In a corner of the main floor some young people are making flower arrangements and figurines out of beads. They greet us with radiant smiles, hugging John and eyeing the rest of us curiously. With only a brief hesitation, we move among them, admiring their work, thanking them for their welcome.

One young man is making a beaded cat. I tell him how lovely it is. In a panicked undertone he calls for help from his friend seated nearby. The friend knows English and translates while I show off my miniscule Vietnamese by pronouncing the cat “con meo.”

We are told the group has prepared some singing for us so we gather around while a young man with a keyboard finds the beat he wants and gets them started. Another young man in the front sways to the music or closes his eyes and relishes the rhythm. The songs are spirited and the young people sing with energy. They behave like all young people – shy, proud, gracious.

The young man with the keyboard is planning his wedding. He has no eyes, just smooth, unbroken skin where the eyes should be. The one making the beaded cat tucks the end of the thread under his armpit and pulls the thread through with his teeth.The one swaying to the rhythm has a stunted torso and shortened limbs. He was stationed at the outside of the group greeting people. The crowd must be moved apart so he can join his friends for the singing. He’s a bit of a flirt, the way he grins soulfully at whoever smiles at him.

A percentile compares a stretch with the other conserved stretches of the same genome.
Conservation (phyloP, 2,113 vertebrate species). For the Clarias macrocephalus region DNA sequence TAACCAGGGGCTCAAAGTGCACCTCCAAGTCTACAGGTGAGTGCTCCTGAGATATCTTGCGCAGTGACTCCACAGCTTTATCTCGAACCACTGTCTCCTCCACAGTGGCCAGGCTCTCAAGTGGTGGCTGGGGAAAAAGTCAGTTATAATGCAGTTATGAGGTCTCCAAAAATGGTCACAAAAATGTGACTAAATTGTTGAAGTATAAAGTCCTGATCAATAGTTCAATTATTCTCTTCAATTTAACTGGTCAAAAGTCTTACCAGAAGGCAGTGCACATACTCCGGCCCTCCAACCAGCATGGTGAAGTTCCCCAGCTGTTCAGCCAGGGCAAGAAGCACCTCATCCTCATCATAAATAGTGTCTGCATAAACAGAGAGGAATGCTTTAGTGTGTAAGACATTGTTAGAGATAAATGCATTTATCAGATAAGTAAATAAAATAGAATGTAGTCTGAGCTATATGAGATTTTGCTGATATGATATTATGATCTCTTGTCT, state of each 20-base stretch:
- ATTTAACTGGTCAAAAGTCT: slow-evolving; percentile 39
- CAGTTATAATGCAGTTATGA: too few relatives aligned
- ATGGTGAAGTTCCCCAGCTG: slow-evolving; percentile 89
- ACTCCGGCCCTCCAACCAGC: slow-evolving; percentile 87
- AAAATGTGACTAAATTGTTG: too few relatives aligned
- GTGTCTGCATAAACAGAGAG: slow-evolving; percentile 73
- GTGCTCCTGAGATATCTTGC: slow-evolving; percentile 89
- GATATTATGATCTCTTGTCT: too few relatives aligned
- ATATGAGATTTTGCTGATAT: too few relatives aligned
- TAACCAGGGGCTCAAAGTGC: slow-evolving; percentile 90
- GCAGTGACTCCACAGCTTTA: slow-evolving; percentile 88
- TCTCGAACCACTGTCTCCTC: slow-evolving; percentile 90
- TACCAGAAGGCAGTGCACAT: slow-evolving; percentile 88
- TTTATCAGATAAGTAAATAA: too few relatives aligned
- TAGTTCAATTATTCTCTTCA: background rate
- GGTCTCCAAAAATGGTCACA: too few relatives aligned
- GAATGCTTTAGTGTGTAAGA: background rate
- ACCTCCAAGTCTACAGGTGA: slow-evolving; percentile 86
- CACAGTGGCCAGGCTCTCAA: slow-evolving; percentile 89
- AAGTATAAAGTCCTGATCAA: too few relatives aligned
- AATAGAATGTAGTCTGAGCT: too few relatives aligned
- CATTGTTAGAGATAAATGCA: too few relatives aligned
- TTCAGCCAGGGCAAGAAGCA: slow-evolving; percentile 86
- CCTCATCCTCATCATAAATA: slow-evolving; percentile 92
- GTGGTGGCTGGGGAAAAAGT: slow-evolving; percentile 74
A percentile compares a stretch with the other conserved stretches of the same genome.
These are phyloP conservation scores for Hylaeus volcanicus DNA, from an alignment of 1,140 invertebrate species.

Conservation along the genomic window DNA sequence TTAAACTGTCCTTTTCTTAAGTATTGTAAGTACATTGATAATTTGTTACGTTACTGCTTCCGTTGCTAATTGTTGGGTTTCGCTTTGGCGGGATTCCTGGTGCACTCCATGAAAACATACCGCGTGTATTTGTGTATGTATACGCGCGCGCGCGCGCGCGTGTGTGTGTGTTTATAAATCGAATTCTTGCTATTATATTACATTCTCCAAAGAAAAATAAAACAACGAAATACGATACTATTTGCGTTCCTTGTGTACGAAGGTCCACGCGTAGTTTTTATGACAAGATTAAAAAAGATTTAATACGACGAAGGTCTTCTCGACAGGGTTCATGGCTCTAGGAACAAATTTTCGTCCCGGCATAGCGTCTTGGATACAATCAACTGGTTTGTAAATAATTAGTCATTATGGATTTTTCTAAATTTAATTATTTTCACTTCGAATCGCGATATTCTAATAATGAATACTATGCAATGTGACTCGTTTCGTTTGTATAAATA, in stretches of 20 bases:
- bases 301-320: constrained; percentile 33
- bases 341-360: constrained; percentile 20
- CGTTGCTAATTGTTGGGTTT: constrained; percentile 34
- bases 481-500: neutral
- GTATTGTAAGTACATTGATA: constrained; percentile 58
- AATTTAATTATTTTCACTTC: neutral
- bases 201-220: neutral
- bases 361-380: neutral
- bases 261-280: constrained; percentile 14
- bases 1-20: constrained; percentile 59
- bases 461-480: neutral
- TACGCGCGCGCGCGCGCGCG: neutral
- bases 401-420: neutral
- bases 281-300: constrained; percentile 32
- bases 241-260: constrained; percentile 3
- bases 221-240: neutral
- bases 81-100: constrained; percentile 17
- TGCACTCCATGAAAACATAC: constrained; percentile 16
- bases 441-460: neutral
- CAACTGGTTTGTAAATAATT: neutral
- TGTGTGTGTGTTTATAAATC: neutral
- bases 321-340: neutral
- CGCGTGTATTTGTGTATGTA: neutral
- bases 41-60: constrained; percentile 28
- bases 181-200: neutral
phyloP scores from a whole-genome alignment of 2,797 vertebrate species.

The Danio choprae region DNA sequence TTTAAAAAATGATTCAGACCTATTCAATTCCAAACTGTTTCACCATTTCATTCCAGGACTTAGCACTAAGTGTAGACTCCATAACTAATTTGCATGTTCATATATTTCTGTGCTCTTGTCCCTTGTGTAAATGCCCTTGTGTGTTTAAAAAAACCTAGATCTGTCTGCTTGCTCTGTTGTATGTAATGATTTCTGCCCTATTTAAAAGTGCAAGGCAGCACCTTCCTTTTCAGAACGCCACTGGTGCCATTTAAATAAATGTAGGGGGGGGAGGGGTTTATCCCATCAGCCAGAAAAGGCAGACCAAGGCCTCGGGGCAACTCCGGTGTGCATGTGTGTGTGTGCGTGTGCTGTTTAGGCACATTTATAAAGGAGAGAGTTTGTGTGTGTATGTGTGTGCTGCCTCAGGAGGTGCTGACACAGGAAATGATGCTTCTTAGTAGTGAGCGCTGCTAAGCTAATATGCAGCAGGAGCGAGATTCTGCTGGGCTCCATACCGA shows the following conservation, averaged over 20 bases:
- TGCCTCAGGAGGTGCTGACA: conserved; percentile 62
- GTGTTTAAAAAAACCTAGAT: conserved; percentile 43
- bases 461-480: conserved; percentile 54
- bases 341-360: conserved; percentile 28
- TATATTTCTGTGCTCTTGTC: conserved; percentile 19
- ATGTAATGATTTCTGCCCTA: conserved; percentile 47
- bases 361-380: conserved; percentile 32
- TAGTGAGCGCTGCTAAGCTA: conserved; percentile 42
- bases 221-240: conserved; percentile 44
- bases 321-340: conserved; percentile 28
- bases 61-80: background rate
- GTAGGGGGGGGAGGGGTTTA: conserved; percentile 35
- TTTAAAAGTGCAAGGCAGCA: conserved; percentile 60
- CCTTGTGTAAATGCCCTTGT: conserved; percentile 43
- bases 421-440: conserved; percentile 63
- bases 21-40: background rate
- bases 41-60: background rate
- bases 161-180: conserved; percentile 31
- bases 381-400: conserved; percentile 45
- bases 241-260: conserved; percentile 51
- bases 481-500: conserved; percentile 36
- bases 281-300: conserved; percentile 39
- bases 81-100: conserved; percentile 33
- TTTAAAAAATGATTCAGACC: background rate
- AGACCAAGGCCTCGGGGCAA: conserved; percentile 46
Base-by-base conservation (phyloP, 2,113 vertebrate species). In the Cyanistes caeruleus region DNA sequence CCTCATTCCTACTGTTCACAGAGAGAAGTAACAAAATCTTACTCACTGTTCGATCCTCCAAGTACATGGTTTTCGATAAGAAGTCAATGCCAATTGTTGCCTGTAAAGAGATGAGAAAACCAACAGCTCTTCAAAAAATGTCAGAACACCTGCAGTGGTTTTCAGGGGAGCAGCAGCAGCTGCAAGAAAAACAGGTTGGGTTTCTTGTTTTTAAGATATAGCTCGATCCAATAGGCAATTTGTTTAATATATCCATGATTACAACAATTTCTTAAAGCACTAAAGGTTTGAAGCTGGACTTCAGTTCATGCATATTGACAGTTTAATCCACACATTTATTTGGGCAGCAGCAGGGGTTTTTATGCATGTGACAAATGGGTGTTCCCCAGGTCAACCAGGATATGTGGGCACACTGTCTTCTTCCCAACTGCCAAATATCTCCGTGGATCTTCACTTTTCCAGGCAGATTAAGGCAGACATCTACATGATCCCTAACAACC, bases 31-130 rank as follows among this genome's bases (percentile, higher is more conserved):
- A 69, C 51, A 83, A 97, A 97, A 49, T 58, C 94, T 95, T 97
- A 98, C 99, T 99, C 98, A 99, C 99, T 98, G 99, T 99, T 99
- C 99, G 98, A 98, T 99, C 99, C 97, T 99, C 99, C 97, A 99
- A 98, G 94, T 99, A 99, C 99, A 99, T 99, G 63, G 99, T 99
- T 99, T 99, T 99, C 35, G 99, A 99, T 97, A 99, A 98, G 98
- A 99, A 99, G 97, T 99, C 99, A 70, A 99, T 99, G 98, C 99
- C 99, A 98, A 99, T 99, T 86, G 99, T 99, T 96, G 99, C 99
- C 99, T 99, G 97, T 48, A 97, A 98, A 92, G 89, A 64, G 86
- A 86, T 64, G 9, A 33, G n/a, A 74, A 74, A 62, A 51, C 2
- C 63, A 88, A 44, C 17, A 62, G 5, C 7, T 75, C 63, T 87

These are the children of Agent Orange, the defoliant the United States sprayed on the forests and jungles of Viet Nam by the thousands of tons. The chemical was harmless to people and animals, so they said. But it was contaminated with dioxin, one of the most poisonous substances on earth. Contaminated “accidentally.” So they said.

They say also that there is no way to prove a connection between drenching the land and the water with dioxin and the many illnesses to Vietnamese and American soldiers and the birth defects of their children. The birth defects of the children of American soldiers are bad enough. The birth defects in Vietnam, where the women lived – and still live – on the contaminated land, are horrific. The young people we meet in the lobby of the museum are functional, charming, and full of life. We have not seen, and probably will not see, the children whose defects are beyond imagination.

We are ambivalent about the way we have met them, though, not sure we like them being on display in the lobby of the War Remnants Museum. But this place holds what is left of war. When the United States pulled out we left much ordinance, equipment, and supplies behind. We also left a poison which, in the soil, has a half-life of more than 100 years. The guns may be silent now but the war has not ended.

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